Instead, health officials have focused on educating businesses.

“It is our hope this one new action will prevent us from having to pursue these further actions,” the mayor said.

In Omaha, Chris Rodgers, president of the Douglas County Board of Health, said the County Health Department does not have the authority to issue a new directed health measure without the governor’s approval.

But Rodgers said in a statement that the Health Board is ready to pass a resolution asking all cities in Douglas County to pass a mask ordinance based on the increase in COVID-19 cases in the county over the past 10 days, the increased rate of positive tests for the last week and high levels of community spread.

The Lincoln-Lancaster County Health Department’s move also has support within the city’s business, education and medical communities.

“We all want to be able to welcome students to our campus this fall,” Ronnie Green, chancellor of the University of Nebraska-Lincoln, said in a statement. “And this is an important step to safely do that.”

Lincoln Public Schools Superintendent Steve Joel spoke in support of the measure at a press briefing Friday, as did Wendy Birdsall of the Lincoln Chamber of Commerce.

The Lincoln Lancaster Medical Society sent a letter supporting the step. Dr. George Hansen, the group’s president, said the letter represents the position of a majority of the more than 600 physicians that he represents.

“This is not an issue that needs to divide us,” he said.

Case counts have also ticked in the state as a whole.

In the seven-day period that ended Friday, the state tallied 1,584 new cases, according to the state dashboard. That worked out to an average of 226 new cases a day over that period, up from an average of 159 cases a day for the preceding seven days. Previous weeks had ranged between 130 and 170 new cases a day on average.

On Tuesday, the state recorded 318 new cases. That was the largest single-day increase since late May. Nebraska’s highest one-day count was 677 on May 7.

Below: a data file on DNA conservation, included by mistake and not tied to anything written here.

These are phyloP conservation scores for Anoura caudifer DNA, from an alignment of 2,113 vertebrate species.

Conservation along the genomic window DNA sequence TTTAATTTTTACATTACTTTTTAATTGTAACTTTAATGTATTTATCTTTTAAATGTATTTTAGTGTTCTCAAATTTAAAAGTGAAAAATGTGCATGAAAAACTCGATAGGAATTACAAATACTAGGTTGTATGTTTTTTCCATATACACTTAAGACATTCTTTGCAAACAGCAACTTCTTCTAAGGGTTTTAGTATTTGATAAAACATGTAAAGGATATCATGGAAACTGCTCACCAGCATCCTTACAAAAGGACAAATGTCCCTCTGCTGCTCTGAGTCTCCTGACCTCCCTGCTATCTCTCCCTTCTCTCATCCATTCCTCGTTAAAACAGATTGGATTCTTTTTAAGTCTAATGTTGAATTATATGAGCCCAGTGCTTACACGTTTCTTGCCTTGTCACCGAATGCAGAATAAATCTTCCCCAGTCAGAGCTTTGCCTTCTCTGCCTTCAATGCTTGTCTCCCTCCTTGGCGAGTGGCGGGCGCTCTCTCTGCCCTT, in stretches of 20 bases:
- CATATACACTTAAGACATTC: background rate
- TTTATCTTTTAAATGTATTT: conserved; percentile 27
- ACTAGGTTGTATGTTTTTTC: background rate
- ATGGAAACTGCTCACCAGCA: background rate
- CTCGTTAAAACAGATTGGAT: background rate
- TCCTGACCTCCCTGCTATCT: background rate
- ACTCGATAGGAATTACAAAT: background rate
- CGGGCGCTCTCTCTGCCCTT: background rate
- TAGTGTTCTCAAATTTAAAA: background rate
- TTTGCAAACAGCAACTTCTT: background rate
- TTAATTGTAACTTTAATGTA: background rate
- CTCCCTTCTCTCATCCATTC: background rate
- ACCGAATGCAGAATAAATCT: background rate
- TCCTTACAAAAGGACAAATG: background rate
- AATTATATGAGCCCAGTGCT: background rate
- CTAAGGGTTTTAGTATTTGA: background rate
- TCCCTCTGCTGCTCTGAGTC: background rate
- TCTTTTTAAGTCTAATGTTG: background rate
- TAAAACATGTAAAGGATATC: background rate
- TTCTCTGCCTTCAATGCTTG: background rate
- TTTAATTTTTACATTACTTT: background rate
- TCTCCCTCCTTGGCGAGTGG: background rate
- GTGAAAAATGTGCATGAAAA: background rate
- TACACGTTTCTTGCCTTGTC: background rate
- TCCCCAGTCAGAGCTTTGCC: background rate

Dr. Ali Khan, dean of the University of Nebraska Medical Center’s College of Public Health, tweeted Thursday that he hopes that the uptick is noise and not a prelude to a surge like Texas has experienced.

But he said the state is at risk of a new surge until the virus is controlled, which he described as fewer than 97 new cases a day. He would consider the virus contained at a rate of fewer than 10 cases a day.

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Dr. Mark Rupp, chief of UNMC’s infectious diseases division, said it’s important to catch upticks as early as possible because what you see with the virus today reflects what happened two weeks ago.

“What all of us have a concern about is (that) this turns quickly when it starts really rolling,” he said.

He thinks it’s prudent to mandate masks in public.

“It’s not a political statement,” he said. “It’s a public health measure.”

In Lancaster County, health officials have traced the increase to a sharp rise in cases among 20-somethings.

Douglas County health officials have also seen an uptick in cases among young adults.

Douglas County recorded 629 new cases during the seven-day period that ended Friday, or an average of almost 90 cases a day. That was up from 557 last week and 524 the week before that.

Testing in the state this week was running higher than the previous week, with 5,000 new results recorded on Friday alone.

Rates of positive tests in Douglas County were about 7% this week, down from almost 9% the week before.

World-Herald staff writer Paul Hammel contributed to this report.

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Julie Anderson is a medical reporter for The World-Herald. She covers health care and health care trends and developments, including hospitals, research and treatments. Follow her on Twitter @JulieAnderson41. Phone: 402-444-1066.